The transition toward the circular economy aims to promote the achievement of such a result, through “changes in value chains, from product’s designing to market and business models, from waste-into-resource transformation models to modes of consumption” (Communication “COM/2014/0398” from the Commission to the European Parliament, to Council, Economic and Social Committee and to the Regions’ Committee, “Towards a Circular Economy: A Zero Waste Programme for Europe”).

After identifying the two concepts on which the environmental debate has been remoulded, in order to contextualize them in the common good legal theory, we must begin with a general observation. 

The status of “common,” in all its various aspects, is in any case always attributed to a good, a context or a service to highlight its peculiar value for a fundamental aspect of human existence (for example, health, information, participation).

In this way, a concept of relation is established, since this status depends on the relationship with the individual, or more precisely, with one of the several aspects of its personality recognised as a fundamental right. 

Since it is a fundamental and not a particular right, it belongs to all humans. In other words, it is an essential characteristic of all individuals as ruled by advanced democracies’ Constitutions and by international charters of fundamental rights. Since it is a “common” asset of all those involved, so are the goods enabling its fulfilment. 

This bilateral fulfilment good/individual, essentially of values and ethical nature, must be impregnated with content since only with specific rules and regulations it can become effective and acquire significance within the legal system.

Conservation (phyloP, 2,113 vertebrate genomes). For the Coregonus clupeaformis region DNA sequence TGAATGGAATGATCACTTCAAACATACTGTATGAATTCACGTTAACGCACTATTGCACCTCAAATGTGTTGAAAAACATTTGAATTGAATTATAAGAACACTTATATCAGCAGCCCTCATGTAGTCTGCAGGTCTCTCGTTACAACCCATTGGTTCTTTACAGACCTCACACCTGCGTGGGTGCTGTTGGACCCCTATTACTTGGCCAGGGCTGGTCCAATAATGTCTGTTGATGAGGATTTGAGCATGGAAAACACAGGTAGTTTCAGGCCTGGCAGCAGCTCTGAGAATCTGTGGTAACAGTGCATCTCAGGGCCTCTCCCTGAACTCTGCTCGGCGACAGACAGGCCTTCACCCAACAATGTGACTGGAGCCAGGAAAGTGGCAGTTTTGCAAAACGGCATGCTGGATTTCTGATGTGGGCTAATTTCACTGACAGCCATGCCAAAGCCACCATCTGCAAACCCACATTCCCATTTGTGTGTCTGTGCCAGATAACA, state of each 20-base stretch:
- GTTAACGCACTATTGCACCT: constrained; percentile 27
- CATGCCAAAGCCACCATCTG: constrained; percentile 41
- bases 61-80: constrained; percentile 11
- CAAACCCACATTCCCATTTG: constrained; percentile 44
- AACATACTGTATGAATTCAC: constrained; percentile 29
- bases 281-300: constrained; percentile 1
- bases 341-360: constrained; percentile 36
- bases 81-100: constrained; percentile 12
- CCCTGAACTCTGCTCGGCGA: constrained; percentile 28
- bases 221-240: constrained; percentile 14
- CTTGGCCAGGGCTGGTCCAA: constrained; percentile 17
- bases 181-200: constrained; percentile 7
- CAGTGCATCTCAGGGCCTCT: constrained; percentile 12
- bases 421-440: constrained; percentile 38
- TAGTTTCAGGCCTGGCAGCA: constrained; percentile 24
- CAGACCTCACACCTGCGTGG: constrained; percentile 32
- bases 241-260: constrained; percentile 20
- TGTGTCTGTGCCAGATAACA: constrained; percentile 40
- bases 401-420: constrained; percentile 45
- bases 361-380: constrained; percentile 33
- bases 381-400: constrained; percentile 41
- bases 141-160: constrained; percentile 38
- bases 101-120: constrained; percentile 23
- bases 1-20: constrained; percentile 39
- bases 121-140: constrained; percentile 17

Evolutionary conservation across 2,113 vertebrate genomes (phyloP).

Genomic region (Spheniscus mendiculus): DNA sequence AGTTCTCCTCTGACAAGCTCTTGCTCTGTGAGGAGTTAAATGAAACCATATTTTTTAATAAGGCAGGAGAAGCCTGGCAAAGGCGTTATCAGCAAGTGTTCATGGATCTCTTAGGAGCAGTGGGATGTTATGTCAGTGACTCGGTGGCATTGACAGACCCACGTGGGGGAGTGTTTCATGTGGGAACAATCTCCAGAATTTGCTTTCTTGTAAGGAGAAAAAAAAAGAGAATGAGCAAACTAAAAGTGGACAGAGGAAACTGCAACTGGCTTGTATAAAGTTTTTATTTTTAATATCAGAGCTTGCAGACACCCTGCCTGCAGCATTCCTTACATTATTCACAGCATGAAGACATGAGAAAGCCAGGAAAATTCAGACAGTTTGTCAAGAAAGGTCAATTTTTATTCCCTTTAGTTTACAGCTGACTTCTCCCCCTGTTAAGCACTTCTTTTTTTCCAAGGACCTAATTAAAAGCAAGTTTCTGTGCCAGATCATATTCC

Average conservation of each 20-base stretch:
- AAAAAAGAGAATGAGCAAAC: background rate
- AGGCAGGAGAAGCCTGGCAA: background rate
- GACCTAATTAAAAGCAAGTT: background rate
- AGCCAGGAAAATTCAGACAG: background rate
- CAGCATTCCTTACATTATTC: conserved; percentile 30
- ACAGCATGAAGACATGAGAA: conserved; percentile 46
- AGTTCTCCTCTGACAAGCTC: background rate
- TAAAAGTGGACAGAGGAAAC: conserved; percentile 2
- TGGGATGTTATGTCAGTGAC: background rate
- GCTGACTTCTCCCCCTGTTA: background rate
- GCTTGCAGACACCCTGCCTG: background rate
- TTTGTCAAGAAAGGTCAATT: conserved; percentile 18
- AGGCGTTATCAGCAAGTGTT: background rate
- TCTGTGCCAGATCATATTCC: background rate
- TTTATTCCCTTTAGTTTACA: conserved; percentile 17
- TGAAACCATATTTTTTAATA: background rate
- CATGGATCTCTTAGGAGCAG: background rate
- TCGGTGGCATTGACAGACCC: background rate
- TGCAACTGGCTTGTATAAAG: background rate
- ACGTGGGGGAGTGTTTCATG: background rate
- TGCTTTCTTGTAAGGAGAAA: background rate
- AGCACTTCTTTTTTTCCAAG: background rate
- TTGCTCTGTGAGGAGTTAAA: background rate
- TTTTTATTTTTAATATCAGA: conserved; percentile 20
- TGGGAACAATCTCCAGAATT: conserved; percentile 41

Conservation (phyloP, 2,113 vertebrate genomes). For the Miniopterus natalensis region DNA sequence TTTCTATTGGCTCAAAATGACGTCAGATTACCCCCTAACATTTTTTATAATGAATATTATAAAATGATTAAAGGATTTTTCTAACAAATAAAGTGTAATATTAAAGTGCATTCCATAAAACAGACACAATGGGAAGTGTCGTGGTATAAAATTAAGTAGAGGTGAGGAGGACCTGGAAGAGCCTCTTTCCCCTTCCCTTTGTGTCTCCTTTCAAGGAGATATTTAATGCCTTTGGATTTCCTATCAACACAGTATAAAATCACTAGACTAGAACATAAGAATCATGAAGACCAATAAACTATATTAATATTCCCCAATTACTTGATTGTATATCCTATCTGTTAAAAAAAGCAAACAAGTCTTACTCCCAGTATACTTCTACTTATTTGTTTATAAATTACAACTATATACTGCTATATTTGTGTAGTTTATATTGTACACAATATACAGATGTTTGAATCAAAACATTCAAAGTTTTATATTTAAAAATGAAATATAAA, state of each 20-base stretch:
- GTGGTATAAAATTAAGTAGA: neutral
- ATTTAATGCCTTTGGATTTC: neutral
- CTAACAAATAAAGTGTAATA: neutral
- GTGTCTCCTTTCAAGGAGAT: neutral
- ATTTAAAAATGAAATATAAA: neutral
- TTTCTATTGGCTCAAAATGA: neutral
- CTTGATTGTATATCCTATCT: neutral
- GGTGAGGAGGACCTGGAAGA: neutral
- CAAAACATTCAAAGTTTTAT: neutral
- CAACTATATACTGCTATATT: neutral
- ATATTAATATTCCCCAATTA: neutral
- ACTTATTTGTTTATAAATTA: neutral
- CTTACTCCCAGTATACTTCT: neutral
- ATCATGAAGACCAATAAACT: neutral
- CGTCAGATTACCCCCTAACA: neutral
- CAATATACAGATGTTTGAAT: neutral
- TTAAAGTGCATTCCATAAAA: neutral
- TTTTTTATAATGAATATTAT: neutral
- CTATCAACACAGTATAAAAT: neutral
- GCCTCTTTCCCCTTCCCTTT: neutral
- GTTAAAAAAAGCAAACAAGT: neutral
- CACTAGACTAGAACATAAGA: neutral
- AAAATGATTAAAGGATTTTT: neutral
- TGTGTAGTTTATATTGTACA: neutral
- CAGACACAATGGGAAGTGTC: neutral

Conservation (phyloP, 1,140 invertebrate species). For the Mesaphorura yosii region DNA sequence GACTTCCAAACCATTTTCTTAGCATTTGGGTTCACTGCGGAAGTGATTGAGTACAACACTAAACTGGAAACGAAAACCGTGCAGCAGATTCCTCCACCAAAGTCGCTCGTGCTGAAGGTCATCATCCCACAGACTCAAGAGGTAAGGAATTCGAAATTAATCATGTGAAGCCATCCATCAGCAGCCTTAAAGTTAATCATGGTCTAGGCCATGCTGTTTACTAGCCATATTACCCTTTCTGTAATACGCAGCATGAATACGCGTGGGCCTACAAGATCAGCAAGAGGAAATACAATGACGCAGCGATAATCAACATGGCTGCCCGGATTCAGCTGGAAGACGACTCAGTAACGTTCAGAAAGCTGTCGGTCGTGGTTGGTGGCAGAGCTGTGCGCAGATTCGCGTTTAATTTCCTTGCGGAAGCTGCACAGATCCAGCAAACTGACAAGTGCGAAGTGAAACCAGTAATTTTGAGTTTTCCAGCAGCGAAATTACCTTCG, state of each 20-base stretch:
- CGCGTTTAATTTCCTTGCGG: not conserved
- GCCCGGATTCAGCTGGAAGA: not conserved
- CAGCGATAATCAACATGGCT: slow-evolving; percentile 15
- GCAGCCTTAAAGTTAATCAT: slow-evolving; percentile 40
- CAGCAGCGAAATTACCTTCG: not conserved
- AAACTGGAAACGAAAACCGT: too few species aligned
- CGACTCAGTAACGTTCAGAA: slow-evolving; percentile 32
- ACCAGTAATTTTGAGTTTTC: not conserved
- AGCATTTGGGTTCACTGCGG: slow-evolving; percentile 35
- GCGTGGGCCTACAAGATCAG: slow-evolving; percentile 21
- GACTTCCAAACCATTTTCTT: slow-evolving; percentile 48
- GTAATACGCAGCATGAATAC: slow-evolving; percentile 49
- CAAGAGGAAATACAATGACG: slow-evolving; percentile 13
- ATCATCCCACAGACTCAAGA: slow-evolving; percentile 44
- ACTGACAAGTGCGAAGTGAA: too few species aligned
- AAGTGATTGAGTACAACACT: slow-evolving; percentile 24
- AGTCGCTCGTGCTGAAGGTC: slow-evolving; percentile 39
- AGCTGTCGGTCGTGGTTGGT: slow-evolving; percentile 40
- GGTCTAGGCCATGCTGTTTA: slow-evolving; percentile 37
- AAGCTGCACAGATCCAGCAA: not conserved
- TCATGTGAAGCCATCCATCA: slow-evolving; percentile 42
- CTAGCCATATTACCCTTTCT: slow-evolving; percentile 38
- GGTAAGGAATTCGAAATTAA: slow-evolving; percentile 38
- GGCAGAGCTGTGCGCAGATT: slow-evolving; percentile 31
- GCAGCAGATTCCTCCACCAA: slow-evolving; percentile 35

Thus, the concept of “common good” acquires full legal value through to a two-step scheme. 

The first aims to provide an act of acknowledgment of the relationship between a good or service and the fundamental right and a justification function of exercising the right in a context recognised as common good, as well as conferring possible special faculties intrinsic to it. 

This first step only focusses on the relation common good/fundamental right and aims to identify the legal basis to back it. Therefore, it does not include detailed descriptions and the definition of further relationships, aspects that instead belong to a second, but equally essential, system’s level. 

In fact, for a certain context to have legal importance as common good, it is not enough to connect fundamental rights to goods and services necessary for their full enjoyment and to justify, based on this connection, the rightsholder’s exercise. This relation must be regulated and/or protected by specific rules and the activity of other interested actors must be regulated, besides the fundamental right holder, as subjects contributing to the fulfilment or protection of the very goods, or those who can jeopardise them or compromise their collective fruition in any way.